Today, Sidewalk Labs CEO Dan Doctoroff appeared before the federal government’s Standing Committee on Access to Information, Privacy and Ethics, defending the organization’s plans to develop the Quayside project.
During testimony, Doctoroff emphasized the fact that while Sidewalk Labs has faced extensive criticism since winning the request-for-proposal (RFP) by Waterfront Toronto for the Quayside project, it is doing all its planning in plain view of the public and with public consultation.
“We are unusual for a company because we are making our plans in real time and in the public eye,” he stated, noting that Sidewalk Labs has hosted a number of public round tables, has consulted with policy officials, panels, spoken with digital strategy advisors, and invited the public to visit its location on the waterfront in Toronto.
He also argued that Sidewalk Labs has engaged with “more than 20,000 Torontonians” about Sidewalk Labs plans, also emphasizing that the company has yet to submit its final proposal to Waterfront Toronto.
Doctoroff defended his company against a number of concerns and issues that have been raised about the project, including John Broadhead (who also attended the committee hearing) joining as its director of policy and strategy after previously working as chief of staff for the Infrastructure Minister.
The CEO also testified to the committee on how Sidewalk Labs intends to make money, noting three key strategies, with two focusing more on the real estate and infrastructure, with only the third focusing specifically on technology innovation.
Doctoroff noted the company plans to monetize a small percentage of the project in terms of real estate, noting the potential for building a Canadian Google headquarters on the land.
He also suggested that Sidewalk Labs is prepared to finance infrastructure in the area “that wouldn’t otherwise be able to be financed.” He pointed to, and addressed a number of questions regarding, plans to finance and help build LRT transit through the land, something that he has previously stated is required for the Sidewalk Labs proposal to succeed.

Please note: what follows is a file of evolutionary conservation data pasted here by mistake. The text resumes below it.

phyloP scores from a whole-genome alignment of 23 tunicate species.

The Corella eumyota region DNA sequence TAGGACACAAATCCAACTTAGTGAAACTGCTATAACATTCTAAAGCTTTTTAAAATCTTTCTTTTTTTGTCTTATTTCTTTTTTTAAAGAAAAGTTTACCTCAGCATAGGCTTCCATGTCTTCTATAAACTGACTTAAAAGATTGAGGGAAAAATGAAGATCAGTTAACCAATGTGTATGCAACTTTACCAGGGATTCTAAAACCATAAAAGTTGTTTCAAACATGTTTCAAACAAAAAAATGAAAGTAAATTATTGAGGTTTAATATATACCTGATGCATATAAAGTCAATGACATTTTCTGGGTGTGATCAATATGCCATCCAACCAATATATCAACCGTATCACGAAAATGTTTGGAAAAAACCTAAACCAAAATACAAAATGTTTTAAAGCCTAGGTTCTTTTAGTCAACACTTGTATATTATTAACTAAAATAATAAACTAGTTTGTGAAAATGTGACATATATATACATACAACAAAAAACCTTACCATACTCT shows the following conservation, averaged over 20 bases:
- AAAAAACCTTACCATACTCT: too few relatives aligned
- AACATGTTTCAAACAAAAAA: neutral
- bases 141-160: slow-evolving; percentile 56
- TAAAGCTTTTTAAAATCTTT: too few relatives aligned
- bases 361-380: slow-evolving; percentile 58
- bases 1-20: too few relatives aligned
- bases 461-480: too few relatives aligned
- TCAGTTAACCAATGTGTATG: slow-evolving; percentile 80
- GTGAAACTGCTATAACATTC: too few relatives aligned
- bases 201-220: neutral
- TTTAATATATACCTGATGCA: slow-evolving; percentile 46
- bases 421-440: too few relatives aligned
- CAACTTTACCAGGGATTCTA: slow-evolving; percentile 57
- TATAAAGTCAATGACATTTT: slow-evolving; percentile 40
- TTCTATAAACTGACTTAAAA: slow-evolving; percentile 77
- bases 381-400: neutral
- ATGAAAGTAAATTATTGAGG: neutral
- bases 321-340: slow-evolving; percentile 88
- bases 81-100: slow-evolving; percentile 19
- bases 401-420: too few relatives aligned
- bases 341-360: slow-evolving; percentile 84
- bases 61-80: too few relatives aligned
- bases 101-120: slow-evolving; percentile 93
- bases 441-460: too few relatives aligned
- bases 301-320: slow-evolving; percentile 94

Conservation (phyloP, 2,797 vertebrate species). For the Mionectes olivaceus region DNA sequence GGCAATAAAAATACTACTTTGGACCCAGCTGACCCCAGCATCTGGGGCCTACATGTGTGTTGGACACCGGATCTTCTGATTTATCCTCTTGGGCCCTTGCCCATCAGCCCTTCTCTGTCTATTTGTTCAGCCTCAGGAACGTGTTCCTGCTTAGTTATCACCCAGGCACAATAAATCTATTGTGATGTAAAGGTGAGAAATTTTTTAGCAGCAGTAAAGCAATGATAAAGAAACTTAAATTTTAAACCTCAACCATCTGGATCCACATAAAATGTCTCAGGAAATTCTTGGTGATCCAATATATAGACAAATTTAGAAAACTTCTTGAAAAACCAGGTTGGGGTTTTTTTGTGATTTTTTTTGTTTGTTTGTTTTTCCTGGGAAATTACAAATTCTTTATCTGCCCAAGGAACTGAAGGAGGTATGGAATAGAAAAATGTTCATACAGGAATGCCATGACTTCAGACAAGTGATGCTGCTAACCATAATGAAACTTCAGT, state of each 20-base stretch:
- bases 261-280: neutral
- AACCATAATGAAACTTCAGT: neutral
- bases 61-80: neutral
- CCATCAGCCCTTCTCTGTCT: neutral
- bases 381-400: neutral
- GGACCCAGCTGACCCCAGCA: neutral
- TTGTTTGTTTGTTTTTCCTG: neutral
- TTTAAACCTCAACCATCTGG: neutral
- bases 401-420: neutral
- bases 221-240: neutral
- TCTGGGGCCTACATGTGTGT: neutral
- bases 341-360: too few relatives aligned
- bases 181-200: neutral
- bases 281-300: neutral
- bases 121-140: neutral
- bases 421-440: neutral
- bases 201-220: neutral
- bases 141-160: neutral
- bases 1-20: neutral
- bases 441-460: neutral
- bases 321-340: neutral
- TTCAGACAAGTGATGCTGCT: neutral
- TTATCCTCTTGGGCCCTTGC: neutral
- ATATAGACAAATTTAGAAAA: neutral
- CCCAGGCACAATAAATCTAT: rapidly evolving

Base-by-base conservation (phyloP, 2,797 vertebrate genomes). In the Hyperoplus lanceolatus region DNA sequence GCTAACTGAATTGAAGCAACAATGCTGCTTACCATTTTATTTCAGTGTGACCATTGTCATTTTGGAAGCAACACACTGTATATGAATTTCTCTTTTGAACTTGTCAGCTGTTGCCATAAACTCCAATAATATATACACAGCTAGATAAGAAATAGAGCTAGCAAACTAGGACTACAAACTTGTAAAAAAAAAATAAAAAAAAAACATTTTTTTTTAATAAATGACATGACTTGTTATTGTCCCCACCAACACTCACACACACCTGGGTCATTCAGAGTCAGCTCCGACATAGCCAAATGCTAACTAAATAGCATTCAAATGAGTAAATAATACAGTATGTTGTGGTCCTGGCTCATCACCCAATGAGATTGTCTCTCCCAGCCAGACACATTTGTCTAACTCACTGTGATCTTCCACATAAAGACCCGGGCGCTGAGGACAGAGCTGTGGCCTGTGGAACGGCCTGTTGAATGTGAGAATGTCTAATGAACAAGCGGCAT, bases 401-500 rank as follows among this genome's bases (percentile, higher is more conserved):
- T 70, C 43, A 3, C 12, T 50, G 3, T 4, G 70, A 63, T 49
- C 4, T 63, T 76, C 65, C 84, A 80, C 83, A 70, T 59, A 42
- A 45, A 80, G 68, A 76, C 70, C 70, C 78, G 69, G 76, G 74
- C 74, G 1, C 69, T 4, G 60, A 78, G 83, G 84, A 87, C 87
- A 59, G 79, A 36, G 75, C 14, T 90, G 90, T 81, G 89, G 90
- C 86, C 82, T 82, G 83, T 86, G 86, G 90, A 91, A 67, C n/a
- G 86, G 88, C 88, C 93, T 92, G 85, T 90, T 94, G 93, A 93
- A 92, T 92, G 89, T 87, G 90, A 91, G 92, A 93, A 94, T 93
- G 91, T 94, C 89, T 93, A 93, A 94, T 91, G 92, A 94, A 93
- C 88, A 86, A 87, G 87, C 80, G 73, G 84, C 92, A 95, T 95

The third way Sidewalk Labs plans to make money is through developing technology surrounding its urban data collection. Doctoroff didn’t give solid examples of products but suggested the company may use urban data to create things to better manage curbs and streets, traffic, and other aspects to cities that have the potential to be improved upon. Sidewalk would look to develop and bring these types of products to market not just in Toronto but around the world.
Doctoroff also responded to questions surrounding the recent Ontario auditor general’s report, which claimed Sidewalk Labs received more information that other proposals when creating its RFP, and noted it may have been in talks with high-level government officials.
Committee members including NDP ethics critic, and the committee’s vice-chair, Charlie Angus, who has been particularly vocal about his feelings about Sidewalk Labs, drilled Doctoroff on points from the auditor’s report, claiming it showed the company received preferential treatment.
Doctoroff and Micah Lasher, head of policy and communications for Sidewalk, who also faced today’s committee defended Sidewalk Labs against the report. Doctoroff stated that “the auditor general never used the term preferential treatment” in the report. Both also claimed that the company did not receive any additional information that was not available to other bidders, and the few maps and goods transportation reports it did receive were already public.
The Sidewalk Labs team also answered a number of questions pertaining to many other concerns brought up by the committee members, including data privacy. They stated that the company plans to comply with all levels of government regulations, even if the Canadian government were to adopt policies similar to those recently adopted by the EU.